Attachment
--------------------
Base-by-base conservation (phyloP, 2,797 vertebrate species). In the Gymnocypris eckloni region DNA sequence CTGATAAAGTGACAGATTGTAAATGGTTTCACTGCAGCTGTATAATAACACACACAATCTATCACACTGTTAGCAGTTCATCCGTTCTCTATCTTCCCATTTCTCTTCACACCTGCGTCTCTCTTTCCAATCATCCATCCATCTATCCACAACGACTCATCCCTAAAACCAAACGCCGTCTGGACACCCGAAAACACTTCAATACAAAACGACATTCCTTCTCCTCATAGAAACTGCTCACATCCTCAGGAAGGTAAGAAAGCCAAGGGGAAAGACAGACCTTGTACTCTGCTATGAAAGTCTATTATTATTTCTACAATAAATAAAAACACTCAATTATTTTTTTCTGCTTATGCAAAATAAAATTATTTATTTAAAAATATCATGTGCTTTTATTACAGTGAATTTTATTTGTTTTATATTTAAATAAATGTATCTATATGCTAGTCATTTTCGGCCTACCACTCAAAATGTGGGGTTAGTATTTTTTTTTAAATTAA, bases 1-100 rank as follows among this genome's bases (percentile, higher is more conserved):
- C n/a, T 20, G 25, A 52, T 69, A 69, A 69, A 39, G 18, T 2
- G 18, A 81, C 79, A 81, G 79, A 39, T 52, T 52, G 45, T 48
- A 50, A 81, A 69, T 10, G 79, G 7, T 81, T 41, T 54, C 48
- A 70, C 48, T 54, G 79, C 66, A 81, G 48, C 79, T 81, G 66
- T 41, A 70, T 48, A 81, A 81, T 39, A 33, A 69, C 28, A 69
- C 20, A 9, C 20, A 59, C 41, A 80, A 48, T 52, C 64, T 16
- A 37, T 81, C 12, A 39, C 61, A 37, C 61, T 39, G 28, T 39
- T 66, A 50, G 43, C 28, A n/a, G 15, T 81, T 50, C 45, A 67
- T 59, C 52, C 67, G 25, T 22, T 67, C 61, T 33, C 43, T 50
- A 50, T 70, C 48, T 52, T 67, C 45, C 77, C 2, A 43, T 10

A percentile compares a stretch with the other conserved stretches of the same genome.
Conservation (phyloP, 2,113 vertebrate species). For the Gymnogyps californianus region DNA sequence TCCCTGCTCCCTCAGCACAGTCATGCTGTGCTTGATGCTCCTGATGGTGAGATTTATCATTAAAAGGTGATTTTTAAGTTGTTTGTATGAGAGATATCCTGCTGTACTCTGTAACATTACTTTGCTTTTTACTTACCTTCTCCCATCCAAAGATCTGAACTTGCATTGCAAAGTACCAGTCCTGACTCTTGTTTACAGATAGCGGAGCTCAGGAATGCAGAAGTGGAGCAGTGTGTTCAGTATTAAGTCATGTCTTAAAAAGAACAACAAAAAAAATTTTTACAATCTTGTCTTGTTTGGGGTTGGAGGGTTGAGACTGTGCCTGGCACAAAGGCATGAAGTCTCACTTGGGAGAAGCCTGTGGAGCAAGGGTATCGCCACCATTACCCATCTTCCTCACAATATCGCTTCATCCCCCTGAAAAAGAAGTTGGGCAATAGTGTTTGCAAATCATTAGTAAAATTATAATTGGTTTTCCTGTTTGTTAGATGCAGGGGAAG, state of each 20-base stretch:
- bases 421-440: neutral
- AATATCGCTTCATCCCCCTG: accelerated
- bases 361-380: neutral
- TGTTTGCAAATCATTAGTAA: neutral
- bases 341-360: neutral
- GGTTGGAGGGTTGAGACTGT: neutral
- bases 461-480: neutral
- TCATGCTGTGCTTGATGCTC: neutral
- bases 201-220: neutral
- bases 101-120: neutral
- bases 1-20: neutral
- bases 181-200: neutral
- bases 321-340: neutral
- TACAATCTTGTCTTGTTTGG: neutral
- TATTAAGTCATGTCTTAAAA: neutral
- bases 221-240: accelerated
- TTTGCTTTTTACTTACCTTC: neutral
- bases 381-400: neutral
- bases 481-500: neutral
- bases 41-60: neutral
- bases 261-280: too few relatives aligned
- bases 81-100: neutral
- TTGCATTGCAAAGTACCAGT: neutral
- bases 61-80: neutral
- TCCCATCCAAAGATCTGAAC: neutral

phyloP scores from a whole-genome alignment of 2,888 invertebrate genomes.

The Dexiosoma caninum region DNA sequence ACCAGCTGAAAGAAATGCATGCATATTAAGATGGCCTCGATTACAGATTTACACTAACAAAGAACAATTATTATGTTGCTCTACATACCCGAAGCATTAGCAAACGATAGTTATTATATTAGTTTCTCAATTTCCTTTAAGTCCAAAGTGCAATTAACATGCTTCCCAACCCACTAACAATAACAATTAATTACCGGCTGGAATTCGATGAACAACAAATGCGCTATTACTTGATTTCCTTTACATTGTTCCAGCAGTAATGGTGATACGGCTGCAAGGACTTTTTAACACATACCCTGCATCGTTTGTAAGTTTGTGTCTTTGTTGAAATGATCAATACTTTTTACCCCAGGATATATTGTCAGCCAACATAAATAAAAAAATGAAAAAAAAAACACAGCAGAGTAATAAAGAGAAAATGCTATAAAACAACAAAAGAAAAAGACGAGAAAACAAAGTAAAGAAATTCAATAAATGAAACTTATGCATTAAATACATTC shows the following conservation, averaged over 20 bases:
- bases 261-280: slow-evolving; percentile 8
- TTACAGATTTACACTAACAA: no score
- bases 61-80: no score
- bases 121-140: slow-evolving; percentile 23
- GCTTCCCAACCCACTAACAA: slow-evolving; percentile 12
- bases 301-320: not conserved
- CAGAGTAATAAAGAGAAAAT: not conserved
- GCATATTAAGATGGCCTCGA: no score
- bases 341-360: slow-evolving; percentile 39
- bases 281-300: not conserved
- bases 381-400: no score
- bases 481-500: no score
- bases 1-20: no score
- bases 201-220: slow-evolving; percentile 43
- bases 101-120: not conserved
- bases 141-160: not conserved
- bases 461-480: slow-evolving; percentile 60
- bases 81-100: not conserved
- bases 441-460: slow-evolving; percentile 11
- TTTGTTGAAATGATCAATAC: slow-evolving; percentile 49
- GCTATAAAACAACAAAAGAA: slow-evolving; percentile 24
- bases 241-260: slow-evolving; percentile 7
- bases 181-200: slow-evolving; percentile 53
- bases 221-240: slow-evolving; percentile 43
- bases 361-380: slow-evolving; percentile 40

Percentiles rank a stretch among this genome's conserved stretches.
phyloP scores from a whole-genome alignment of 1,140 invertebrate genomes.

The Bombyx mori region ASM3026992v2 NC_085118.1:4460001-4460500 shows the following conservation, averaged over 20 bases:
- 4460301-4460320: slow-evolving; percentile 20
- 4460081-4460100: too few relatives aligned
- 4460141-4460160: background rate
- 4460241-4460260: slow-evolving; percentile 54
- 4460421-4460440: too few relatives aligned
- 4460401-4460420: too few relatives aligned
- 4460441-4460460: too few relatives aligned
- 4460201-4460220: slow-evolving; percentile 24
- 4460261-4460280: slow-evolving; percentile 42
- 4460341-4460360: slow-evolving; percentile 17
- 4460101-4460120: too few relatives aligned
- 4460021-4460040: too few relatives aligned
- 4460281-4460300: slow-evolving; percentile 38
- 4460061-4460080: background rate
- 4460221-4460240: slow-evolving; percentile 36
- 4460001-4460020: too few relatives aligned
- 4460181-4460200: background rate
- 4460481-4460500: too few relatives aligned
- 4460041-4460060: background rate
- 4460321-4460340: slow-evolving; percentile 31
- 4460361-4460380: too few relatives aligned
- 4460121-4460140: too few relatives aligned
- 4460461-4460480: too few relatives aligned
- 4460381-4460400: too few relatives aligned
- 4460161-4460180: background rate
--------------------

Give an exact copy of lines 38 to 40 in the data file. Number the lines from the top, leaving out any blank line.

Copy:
- TCCCATCCAAAGATCTGAAC: neutral

phyloP scores from a whole-genome alignment of 2,888 invertebrate genomes.

The Dexiosoma caninum region DNA sequence ACCAGCTGAAAGAAATGCATGCATATTAAGATGGCCTCGATTACAGATTTACACTAACAAAGAACAATTATTATGTTGCTCTACATACCCGAAGCATTAGCAAACGATAGTTATTATATTAGTTTCTCAATTTCCTTTAAGTCCAAAGTGCAATTAACATGCTTCCCAACCCACTAACAATAACAATTAATTACCGGCTGGAATTCGATGAACAACAAATGCGCTATTACTTGATTTCCTTTACATTGTTCCAGCAGTAATGGTGATACGGCTGCAAGGACTTTTTAACACATACCCTGCATCGTTTGTAAGTTTGTGTCTTTGTTGAAATGATCAATACTTTTTACCCCAGGATATATTGTCAGCCAACATAAATAAAAAAATGAAAAAAAAAACACAGCAGAGTAATAAAGAGAAAATGCTATAAAACAACAAAAGAAAAAGACGAGAAAACAAAGTAAAGAAATTCAATAAATGAAACTTATGCATTAAATACATTC shows the following conservation, averaged over 20 bases: